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What Day 2 Revealed About Kavanaugh


The confirmation hearings for Supreme Court nominee Brett Kavanaugh are in their third day. And again, they have become contentious. Day 1 of questioning revolved a lot around the release of documents. Same today. NPR's Scott Horsley has been monitoring the situation, and he joins us now. Scott, we saw the beginning of these confirmation hearings where there was this tension. Democrats and Republicans were fighting over the release of documents, whether or not they had them to vet Kavanaugh. And now we are seeing something similar? What's happening?

SCOTT HORSLEY, BYLINE: That's right. We're seeing a little bit of a rebellion among committee Democrats who are in the minority this morning. This began last night when Democratic Senator Cory Booker of New Jersey was questioning Judge Kavanaugh and he referred to an email chain that had to do with racial profiling. He was also asking the judge about affirmative action. This drew objections from Republicans because that email to which Senator Booker was referring is part of a batch of emails that has been labeled committee confidential. That is, members of the committee can see it but they're not allowed to make it public. And the Democrats are unhappy with this.

Separately, just this morning, The New York Times is reporting on a cache of emails from that bunch of committee confidential emails, including a note that Judge Kavanaugh himself wrote when he was a staffer in the Bush White House, the George W. Bush White House, in which he addresses whether the Roe v. Wade abortion decision should be recognized as settled law. So obviously that, you know, touches on the contentious issue of abortion. And Democrats are objecting that these documents are not being made public.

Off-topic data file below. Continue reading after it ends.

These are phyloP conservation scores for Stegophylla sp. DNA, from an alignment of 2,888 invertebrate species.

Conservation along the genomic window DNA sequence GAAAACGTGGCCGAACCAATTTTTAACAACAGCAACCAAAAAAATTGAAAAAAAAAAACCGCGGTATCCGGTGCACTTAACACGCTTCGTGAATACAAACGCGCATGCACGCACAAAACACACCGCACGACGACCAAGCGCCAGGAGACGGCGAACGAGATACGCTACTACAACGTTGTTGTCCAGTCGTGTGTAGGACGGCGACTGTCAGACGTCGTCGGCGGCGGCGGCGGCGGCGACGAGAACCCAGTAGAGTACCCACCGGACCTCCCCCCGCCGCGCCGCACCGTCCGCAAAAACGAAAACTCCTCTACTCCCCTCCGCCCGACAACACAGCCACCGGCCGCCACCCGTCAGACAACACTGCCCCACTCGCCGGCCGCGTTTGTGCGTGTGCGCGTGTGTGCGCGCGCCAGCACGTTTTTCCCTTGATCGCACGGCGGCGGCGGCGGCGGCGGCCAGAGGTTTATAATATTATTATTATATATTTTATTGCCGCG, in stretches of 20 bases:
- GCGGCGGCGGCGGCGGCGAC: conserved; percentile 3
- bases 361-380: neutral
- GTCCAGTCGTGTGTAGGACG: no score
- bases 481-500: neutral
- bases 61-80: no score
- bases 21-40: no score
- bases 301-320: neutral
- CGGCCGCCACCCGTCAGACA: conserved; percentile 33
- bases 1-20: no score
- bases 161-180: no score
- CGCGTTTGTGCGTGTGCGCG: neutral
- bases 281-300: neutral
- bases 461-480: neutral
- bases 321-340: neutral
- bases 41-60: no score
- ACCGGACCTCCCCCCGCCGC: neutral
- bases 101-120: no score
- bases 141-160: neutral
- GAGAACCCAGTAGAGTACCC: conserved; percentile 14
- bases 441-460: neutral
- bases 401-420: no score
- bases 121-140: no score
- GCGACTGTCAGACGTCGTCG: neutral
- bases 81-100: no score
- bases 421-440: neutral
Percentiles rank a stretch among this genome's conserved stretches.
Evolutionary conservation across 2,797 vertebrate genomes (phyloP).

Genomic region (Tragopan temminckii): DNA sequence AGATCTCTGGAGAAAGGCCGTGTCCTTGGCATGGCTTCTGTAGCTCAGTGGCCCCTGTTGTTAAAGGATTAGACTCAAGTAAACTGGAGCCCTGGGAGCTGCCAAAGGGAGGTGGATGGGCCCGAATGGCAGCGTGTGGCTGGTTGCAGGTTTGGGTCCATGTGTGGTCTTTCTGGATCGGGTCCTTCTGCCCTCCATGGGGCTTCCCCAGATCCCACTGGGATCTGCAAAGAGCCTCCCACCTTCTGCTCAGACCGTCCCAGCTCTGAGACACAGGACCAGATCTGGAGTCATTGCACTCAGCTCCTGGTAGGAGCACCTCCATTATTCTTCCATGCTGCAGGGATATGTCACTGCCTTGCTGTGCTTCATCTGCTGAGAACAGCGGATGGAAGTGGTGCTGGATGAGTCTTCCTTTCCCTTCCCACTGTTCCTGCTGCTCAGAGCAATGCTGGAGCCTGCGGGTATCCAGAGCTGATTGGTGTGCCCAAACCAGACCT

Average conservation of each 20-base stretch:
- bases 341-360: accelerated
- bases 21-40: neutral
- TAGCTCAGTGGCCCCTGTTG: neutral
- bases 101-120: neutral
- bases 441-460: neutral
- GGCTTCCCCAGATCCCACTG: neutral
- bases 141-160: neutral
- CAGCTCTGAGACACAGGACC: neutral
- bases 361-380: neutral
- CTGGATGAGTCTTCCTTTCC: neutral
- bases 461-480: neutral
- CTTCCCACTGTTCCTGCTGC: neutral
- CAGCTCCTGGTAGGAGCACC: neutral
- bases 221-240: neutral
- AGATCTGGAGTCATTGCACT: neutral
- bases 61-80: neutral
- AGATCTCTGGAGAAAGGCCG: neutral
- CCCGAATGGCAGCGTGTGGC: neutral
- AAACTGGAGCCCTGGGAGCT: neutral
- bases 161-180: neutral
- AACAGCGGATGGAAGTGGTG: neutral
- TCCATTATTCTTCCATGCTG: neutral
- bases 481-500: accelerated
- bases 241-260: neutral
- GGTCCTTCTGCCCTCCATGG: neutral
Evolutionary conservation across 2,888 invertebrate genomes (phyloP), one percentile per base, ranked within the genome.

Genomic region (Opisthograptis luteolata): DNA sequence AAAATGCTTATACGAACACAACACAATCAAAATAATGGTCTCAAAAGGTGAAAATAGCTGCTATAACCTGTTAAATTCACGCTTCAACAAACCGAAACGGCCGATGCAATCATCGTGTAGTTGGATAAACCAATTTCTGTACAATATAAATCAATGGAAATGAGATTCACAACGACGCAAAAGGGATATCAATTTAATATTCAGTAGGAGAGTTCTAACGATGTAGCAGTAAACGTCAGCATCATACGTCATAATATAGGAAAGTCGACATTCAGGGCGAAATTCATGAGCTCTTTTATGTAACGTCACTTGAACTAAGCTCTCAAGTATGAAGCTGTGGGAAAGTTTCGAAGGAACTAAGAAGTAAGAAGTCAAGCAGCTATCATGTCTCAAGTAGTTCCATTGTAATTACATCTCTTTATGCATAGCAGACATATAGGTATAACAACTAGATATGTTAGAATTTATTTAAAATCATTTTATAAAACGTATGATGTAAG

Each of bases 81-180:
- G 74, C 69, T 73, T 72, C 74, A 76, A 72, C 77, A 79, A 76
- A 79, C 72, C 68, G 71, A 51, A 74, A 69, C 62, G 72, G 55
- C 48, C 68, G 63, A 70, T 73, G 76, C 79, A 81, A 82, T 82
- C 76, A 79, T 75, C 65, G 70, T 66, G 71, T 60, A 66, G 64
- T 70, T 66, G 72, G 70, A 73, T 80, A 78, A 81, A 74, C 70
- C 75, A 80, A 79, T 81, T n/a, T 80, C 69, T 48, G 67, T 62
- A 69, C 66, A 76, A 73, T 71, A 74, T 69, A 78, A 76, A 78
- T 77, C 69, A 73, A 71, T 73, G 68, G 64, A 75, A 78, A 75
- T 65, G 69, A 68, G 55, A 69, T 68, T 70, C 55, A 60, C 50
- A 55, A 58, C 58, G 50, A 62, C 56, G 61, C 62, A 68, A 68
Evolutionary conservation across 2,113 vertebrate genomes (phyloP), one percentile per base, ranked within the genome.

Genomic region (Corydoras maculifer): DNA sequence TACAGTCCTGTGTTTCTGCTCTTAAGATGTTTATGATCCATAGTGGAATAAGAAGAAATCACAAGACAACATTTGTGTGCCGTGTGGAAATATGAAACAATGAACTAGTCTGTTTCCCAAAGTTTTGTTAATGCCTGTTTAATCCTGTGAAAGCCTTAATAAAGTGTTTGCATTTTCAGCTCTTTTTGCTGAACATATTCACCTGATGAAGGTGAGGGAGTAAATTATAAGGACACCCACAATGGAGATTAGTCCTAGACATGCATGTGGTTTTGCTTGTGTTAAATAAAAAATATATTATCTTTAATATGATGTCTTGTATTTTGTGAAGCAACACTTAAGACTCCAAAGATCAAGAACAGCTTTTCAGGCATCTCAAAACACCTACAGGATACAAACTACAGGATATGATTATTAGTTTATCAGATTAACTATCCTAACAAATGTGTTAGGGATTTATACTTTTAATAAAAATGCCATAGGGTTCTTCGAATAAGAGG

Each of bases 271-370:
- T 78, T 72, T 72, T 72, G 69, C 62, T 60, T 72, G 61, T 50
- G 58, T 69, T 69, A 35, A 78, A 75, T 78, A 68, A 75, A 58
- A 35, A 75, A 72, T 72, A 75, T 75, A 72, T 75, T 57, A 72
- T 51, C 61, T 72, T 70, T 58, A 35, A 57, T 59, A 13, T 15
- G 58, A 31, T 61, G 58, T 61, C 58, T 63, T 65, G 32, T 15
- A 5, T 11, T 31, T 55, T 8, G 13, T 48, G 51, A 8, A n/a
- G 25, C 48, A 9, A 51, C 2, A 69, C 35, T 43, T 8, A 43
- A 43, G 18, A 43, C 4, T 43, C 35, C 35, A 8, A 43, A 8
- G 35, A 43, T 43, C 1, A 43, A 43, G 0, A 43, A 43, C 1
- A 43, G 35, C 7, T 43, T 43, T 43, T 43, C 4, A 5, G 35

MARTIN: But they have them, right? Like, so they can use them to make their own determination about whether or not to vote for him.

HORSLEY: That's right. But they want the public to be able to see them, too. And, in fact, Senator Booker went so far this morning as to suggest that he would make these documents public in an act of civil disobedience for which he acknowledged the penalty could be as much as having him expelled from the Senate - so sort of a dramatic gesture from Senator Booker this morning, and all of this is kind of pointing to the frustration among committee Democrats that they probably don't see a way to block the nomination of this judge.

MARTIN: Because this is someone who has widespread support, Brett Kavanaugh does, among not just the Republican members of the Senate Judiciary Committee but among mainstream conservatives.

HORSLEY: Well, he certainly has the backing of mainstream conservatives. He has been a loyal foot soldier in the Bush White House, and he's served on the appellate court in Washington for a dozen years. He is a very conservative judge who both supporters and opponents believe would help to cement a 5-4 majority on the high court for possibly decades to come.

MARTIN: The real question, though, is he's President Trump's nominee, and there's concern about his views on executive power.

HORSLEY: That's certainly one of the questions, but they're also concerned about his views on hot button issues such as gun control, abortion and affirmative action.

MARTIN: NPR's Scott Horsley reviewing the ongoing Brett Kavanaugh Supreme Court nominee confirmation hearings. Thanks so much, Scott.

HORSLEY: You're welcome. Transcript provided by NPR, Copyright NPR.

Scott Horsley is NPR's Chief Economics Correspondent. He reports on ups and downs in the national economy as well as fault lines between booming and busting communities.